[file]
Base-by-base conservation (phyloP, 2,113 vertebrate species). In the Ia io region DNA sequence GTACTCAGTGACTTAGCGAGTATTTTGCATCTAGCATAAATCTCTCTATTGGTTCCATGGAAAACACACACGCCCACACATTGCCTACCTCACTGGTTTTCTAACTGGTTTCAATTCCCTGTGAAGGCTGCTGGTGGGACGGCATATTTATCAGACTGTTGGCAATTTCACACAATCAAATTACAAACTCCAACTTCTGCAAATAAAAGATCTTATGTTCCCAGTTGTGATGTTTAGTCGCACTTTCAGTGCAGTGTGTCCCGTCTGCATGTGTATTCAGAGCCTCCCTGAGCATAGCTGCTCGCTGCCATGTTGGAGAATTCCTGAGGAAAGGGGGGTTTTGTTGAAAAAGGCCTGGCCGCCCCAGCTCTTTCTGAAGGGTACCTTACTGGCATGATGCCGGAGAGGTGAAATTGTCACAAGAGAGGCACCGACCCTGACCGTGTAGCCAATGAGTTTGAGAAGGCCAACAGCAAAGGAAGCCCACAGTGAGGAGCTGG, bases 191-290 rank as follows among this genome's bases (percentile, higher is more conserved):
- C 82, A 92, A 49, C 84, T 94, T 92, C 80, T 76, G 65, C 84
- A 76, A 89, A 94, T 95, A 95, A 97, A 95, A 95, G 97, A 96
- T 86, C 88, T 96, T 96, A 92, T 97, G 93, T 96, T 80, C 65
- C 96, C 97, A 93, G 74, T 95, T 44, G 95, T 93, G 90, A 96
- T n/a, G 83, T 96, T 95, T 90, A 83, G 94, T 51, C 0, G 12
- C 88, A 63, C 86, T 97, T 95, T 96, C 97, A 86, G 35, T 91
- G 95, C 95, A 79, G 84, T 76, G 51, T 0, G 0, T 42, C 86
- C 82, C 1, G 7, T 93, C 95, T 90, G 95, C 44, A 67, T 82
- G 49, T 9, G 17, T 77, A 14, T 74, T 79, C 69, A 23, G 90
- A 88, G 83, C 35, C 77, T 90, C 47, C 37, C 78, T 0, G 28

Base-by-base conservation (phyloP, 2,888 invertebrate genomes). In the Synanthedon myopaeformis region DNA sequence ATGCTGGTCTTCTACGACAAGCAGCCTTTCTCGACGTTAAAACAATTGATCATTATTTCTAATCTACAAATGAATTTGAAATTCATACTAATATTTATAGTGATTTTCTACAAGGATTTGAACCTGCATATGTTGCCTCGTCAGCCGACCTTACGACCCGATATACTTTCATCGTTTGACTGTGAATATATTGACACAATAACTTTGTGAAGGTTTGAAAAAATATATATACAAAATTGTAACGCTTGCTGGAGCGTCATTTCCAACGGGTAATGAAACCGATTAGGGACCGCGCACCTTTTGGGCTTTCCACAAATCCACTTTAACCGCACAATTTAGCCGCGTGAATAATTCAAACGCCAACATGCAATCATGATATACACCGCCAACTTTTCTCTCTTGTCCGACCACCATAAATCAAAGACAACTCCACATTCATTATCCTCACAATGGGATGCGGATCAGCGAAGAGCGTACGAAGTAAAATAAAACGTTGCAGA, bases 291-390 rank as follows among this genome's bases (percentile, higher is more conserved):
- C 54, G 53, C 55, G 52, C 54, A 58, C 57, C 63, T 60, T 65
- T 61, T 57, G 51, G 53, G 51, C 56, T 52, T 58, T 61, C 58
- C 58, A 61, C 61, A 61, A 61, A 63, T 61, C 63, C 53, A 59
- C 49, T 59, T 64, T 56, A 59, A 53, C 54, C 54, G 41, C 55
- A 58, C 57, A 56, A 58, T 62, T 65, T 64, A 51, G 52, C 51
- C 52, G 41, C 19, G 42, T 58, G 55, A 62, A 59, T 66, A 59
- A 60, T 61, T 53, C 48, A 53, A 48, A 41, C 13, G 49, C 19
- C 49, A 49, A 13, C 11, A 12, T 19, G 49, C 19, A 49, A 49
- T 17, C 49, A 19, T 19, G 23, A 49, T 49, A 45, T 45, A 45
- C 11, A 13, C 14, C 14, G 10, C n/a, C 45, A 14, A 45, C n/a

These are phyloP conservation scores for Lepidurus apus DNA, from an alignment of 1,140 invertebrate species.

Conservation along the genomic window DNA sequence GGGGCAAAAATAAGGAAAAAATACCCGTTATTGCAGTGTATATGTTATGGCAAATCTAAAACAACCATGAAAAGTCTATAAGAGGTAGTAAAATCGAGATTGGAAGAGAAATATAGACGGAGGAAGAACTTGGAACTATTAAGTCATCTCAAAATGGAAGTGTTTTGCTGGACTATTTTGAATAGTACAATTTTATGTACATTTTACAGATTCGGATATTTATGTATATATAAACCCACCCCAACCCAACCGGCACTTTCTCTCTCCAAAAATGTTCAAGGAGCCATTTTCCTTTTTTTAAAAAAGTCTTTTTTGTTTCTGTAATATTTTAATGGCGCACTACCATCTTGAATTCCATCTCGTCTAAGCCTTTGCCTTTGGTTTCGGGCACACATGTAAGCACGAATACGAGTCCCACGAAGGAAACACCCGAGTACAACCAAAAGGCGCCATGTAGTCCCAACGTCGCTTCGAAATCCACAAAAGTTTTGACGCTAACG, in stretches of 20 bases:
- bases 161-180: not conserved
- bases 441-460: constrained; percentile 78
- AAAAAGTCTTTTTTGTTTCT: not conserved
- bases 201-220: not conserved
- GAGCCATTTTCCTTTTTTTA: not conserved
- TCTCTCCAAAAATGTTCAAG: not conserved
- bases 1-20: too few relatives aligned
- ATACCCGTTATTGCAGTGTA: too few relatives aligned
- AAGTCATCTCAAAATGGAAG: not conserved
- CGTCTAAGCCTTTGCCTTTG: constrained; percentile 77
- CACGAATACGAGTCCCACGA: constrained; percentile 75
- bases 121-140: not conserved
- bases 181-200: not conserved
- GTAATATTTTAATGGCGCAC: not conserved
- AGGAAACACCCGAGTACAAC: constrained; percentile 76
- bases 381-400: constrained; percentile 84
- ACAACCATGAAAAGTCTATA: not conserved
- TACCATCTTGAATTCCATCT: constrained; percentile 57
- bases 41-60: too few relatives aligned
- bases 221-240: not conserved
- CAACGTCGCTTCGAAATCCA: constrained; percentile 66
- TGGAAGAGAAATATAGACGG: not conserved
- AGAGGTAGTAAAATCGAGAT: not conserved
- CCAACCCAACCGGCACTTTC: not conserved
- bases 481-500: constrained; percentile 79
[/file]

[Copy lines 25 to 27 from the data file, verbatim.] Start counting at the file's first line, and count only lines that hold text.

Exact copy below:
- bases 161-180: not conserved
- bases 441-460: constrained; percentile 78
- AAAAAGTCTTTTTTGTTTCT: not conserved